In today’s Washington Post, Harold Meyerson blasts those who have been protesting their Representatives at townhall meetings around the country, dismissing them as “white conservatives,” part of a radical fringe, who are undermining the basic concept of democracy.
Isn’t part of the process, especially during recess, that Members are supposed to hear from people who actually elected them?
I have family in Arkansas who are involved in the health care field. They sought to meet with their Congressman (Marion Barry) while he was home in the district. They were rebuffed saying that his schedule was full, and there would be no public appearances. In other words, he is avoiding hearing from his constituents.
I used to work for a Member and, of course, I know that their schedules can be tough, but this is the type of thing that they are supposed to do when they go home. They are supposed to set up venues so that people have an outlet to voice their opinions, and it shouldn’t just be to staff.
While Meyerson may wish it were so, it’s not a tiny fringe of the country who is frustrated with the way things are going in Washington and with the potential “reform” of health care. Indeed, polls show that less than a majority think that healthcare will address the coverage problem, improve quality, and lower costs.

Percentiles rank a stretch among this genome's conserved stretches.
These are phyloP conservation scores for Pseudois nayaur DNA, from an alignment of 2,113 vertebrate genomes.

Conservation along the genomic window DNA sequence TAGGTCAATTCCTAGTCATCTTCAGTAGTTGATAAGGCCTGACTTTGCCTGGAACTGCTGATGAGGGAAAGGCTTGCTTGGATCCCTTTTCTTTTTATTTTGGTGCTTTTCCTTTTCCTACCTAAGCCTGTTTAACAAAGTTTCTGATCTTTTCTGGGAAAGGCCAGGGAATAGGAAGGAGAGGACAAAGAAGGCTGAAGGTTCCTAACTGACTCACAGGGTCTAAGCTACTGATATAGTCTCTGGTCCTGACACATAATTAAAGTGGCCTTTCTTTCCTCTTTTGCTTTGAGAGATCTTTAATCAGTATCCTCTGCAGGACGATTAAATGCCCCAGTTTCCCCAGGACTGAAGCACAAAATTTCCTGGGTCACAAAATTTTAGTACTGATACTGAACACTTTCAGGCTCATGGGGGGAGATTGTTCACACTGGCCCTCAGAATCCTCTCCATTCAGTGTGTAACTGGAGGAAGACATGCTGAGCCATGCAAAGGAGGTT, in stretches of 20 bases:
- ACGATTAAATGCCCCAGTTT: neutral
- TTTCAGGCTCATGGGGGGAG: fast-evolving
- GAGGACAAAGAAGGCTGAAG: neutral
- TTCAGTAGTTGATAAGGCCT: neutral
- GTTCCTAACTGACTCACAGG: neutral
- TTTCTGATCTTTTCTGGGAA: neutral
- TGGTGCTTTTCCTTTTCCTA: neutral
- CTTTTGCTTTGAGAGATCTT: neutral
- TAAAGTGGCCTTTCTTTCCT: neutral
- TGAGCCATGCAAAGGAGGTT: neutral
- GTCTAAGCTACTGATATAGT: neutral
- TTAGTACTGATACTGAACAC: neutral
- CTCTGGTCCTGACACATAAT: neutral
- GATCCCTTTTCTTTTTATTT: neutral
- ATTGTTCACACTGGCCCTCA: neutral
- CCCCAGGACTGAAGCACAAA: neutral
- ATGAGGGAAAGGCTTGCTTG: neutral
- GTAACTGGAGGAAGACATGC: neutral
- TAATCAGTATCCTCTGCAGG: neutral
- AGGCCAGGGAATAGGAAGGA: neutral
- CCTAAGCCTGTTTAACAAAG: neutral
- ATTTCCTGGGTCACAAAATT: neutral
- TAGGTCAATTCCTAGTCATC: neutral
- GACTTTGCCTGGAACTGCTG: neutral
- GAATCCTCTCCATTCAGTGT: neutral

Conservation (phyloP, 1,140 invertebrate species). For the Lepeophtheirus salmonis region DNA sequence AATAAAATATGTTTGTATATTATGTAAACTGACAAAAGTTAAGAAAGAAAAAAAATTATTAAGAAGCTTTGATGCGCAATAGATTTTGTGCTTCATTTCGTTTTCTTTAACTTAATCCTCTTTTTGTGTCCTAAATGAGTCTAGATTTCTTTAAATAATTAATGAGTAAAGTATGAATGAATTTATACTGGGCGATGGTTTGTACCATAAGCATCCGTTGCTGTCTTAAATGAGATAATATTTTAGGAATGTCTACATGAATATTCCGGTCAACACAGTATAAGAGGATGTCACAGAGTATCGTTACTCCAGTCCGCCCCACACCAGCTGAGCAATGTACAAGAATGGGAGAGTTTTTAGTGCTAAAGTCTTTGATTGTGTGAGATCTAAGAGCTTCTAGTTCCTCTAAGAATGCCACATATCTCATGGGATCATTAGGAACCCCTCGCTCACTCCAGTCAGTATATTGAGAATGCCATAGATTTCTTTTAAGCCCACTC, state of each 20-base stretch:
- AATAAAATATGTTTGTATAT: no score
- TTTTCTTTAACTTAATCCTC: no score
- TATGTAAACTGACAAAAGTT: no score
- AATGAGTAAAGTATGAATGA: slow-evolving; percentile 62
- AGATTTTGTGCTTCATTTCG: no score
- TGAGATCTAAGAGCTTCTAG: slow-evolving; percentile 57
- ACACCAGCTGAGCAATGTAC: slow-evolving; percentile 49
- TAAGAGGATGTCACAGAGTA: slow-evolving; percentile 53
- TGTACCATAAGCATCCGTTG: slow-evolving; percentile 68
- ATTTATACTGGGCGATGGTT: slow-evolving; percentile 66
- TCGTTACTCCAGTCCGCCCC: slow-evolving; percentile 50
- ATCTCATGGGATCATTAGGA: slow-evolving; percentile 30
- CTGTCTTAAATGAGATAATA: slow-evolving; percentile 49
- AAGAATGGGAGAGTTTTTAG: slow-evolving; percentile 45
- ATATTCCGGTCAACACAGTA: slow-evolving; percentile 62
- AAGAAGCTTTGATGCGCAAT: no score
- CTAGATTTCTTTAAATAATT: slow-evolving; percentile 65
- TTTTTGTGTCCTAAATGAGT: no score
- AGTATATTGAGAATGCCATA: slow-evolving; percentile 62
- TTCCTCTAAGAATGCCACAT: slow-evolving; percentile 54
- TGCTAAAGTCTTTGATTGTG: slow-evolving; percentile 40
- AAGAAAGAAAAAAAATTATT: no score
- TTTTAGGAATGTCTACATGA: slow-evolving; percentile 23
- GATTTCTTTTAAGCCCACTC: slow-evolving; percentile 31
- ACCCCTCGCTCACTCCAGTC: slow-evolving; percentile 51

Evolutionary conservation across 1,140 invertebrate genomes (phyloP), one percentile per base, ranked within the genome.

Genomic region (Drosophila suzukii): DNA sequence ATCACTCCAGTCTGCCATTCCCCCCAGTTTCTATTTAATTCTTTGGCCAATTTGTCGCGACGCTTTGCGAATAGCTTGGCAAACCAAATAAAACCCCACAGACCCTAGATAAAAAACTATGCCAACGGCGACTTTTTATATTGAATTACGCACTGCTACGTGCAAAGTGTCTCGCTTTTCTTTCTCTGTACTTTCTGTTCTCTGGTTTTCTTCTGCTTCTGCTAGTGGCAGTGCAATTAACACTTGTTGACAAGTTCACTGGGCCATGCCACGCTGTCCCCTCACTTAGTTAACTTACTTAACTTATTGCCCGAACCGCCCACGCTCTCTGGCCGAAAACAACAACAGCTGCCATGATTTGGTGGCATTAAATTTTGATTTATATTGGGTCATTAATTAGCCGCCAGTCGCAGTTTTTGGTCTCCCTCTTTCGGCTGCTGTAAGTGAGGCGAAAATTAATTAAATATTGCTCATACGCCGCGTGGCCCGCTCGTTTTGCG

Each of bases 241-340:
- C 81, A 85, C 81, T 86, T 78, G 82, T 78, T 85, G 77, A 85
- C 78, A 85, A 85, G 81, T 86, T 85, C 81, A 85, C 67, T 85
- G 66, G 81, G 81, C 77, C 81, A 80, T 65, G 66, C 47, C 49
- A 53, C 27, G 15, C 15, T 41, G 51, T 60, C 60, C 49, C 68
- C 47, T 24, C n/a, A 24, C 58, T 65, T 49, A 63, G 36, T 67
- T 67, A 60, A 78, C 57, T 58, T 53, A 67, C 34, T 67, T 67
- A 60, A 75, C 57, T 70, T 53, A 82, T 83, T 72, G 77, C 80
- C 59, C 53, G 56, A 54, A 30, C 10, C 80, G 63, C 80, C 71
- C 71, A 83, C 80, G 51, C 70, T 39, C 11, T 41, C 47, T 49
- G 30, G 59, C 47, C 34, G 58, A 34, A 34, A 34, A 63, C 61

Meyerson also wants to abolish the filibuster which he sees as undermining the concept of majority rule. It’s hard to imagine that he would be writing this if it were the Democrats who were blocking a Republican majority’s efforts to, say, pass a flat tax.
But regardless of who is in the majority, it seems like a good thing that radical changes to the country should have to have more than the vote of 50 plus one. It encourages stability and helps prevent big changes that might do damage, and that would be tough to reverse. Yes, that even applies to changes that I support. If our side forever fails to muster 60 votes to pass fundamental tax reform or reform Social Security, then it probably shouldn’t happen either.